The Conference Board on Tuesday announced that its consumer confidence survey declined to 98.7 in June, down from 103.2 in May, but the good news is that the “present situation” component (how people feel now) barely budged to 147.1 in June, down from 147.4 in May – both numbers super-high. The bad news was that their “expectations” (for the future) fell sharply to 66.4 in June, down from 73.7 in May. Since the Conference Board’s present situation component remains high, I suspect that retail sales may remain strong, since consumers tend to spend based on the money in their pockets now, not future fears.
Regarding the probability of a soft landing, the Atlanta Fed on Friday slashed its annual second-quarter GDP estimate to -2.1%, down from its Thursday estimate of -1.0%. The estimate of private economists is much more optimistic and ranges from an annual pace of 1.5% to 4.7%, so most private economists think the U.S. economy is in the midst of a “soft landing.” This follows the Commerce Department’s final revision to the first-quarter GDP, citing a -1.6% annual contraction, down from a 1.5% drop previously estimated. The primary catalyst for the first-quarter GDP decline was a big drop in worker productivity.
The June jobs report didn’t come out on the first Friday of the month – it will come out on July 8th – but the Labor Department on Thursday announced that weekly jobless claims declined slightly to 231,000 in the latest week, down from a revised 233,000 in the previous week. Continuing unemployment claims also declined a bit to 1.328 million in the latest week, down from a revised 1.331 million in the previous week. Despite rising corporate layoffs, unemployment claims remain low, due to so many job openings.
Finally, on Friday, the Institute of Supply Management (ISM) announced that its manufacturing index slipped to 53 in June, down from 56.1 in May, reaching its lowest reading in over two years (since May 2020). The new orders component declined to 49.2, from 55.1 in May, which is alarming, since any reading below 50 signals a contraction. Also, the backlog of orders component declined to 53.2 in June, down from 58.7 in May. However, the production component rose to 54.9 in June, up from 54.3 in May. All but three of the 18 manufacturing industries that ISM surveyed reported expanding in June, with paper products, wood products, and furniture & related products contracting. Overall, it is apparent that the manufacturing sector is working off its order backlogs but it is mostly still growing for now.
Energy and EV Update
Energy prices are down but the Green Revolution is still sputtering. One culprit behind the extraordinarily high diesel prices is that some existing refineries have been retooled to make cleaner-burning green diesel from animal fats, food waste, and plant oils. Toward that end, California’s Low Carbon Fuel Standard has been rewarding refiners with tradable fuel credits for producing green diesel. There are now 12 renewable green diesel projects under construction, plus another nine projects planned.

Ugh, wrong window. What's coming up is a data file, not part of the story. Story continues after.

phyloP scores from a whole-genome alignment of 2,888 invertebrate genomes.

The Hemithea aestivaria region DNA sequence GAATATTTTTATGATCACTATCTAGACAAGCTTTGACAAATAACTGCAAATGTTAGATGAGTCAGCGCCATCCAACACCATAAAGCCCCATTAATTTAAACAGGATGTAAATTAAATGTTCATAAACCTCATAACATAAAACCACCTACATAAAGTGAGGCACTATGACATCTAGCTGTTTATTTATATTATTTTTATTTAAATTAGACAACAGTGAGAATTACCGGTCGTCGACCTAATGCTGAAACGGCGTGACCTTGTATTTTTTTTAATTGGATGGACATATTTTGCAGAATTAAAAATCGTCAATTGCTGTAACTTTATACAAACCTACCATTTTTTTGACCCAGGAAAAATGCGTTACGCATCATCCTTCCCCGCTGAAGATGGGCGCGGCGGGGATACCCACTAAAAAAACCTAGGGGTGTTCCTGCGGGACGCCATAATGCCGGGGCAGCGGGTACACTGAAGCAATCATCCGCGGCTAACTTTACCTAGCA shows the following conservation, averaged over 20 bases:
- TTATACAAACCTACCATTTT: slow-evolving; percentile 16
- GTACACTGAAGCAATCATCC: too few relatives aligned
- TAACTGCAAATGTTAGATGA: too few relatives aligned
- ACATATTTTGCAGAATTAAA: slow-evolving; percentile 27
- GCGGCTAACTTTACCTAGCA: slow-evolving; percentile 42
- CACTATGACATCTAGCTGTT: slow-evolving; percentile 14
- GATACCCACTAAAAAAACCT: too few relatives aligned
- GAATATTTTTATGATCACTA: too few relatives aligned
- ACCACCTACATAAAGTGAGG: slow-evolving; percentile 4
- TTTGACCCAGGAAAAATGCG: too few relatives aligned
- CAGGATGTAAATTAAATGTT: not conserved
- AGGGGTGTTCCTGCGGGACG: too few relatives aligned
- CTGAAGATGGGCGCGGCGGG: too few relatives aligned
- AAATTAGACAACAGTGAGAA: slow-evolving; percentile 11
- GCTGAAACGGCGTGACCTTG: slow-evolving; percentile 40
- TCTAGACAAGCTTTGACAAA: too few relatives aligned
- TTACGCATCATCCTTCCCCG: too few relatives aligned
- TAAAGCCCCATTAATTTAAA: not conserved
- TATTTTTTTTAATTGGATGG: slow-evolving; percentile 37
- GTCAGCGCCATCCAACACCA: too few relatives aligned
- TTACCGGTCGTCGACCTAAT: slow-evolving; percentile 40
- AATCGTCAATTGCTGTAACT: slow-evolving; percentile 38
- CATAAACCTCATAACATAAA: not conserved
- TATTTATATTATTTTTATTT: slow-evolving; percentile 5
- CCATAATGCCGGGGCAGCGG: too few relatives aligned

According to the Energy Information Administration (EIA), the U.S. is now producing 80,000 barrels a day of green diesel and there are plans to produce 135,000 barrels per day by 2025. But that may be too slow: Since 2019, about 400,000 barrels of distillates (diesel, heading oil, and jet fuel) have been lost.
The Green Revolution also hit a snag in Germany with the production of the VW ID.Buzz, since production had to be halted due to battery quality problems from a new battery supplier. The supplier has not been named, but it is not LG Chem, which is currently the big battery supplier for Audi, Porsche, and VW models within VW Group. VW plans to make 15,000 ID.Buzz vans in 2022 and 130,000 per year as production ramps up. I should also add that Tesla suspended deliveries of its Model Y Performance model made at its new Berlin factory. There was no reason provided for the delivery halt. Currently, the Berlin factory is making about 1,000 Model Y’s per week and production is ramping up.
The Wall Street Journal last week pointed out that electric vehicle (EV) prices have risen 22% in the past 12 months, due to higher material costs as well as a big order backlog. Naturally, the high prices of battery components – namely lithium, nickel, and cobalt – remain a problem as well as choke points, since there are not enough lithium-ion batteries available to boost production, so Tesla’s new Austin and Berlin plants are expected to remain well below their planned output.
Speaking of manufacturing, GM announced on Friday that its second-quarter sales fell 15%, and it built 95,000 vehicles without certain semiconductors due to supply chain woes that continue to haunt the automotive industry. GM also lowered its second-quarter earnings guidance below analyst consensus estimates. Do not be surprised if more companies issue lower earnings guidance, because right now the analyst community has not cut their earnings estimates, so there is no “earnings recession” forecasted.
Speaking of earnings, last Thursday Micron Technology (MU) posted a 6.6% second-quarter earnings surprise, but provided lower guidance looking forward, due to weak cell phone and personal computer demand. This demand weakness is partially attributable to China’s recent Covid-19 shutdown, but now that China is reopening there is a possibility that global economic growth may improve.
One thing that will definitely help boost cell phone sales would be if Apple launches a folding OLED or micro-LED iPhone in late September to boost holiday sales. A folding 5G Apple iPhone would likely sell for approximately $2,000 and be the hot holiday item to help spark a big technology stock rally.
Navellier & Associates owns Apple Computer (AAPL), and VW Group (VWAGY), in managed accounts. A few accounts own Tesla (TSLA) per client request only, in managed accounts. We do not own General Motors (GM), LG Chem, or Micron Technology (MU). Louis Navellier and his family own Apple Computer (AAPL), and VW Group (VWAGY), via a Navellier managed account, and Apple Computer (AAPL), in a personal account. He does not own Tesla (TSLA), General Motors (GM), LG Chem, or Micron Technology (MU) personally.
All content above represents the opinion of Louis Navellier of Navellier & Associates, Inc.
Also In This Issue
A Look Ahead by Louis Navellier
G-7 Leaders Meet in Bavaria to Discuss Energy Options
Income Mail by Bryan Perry
The Correction in Energy Might Be Short-Lived
Growth Mail by Gary Alexander
Can America Keep Financing Its Rising Debt Load?
Global Mail by Ivan Martchev
That Was it For the Treasury Yield Spike
Sector Spotlight by Jason Bodner
Making Sense of a Senseless Market
View Full Archive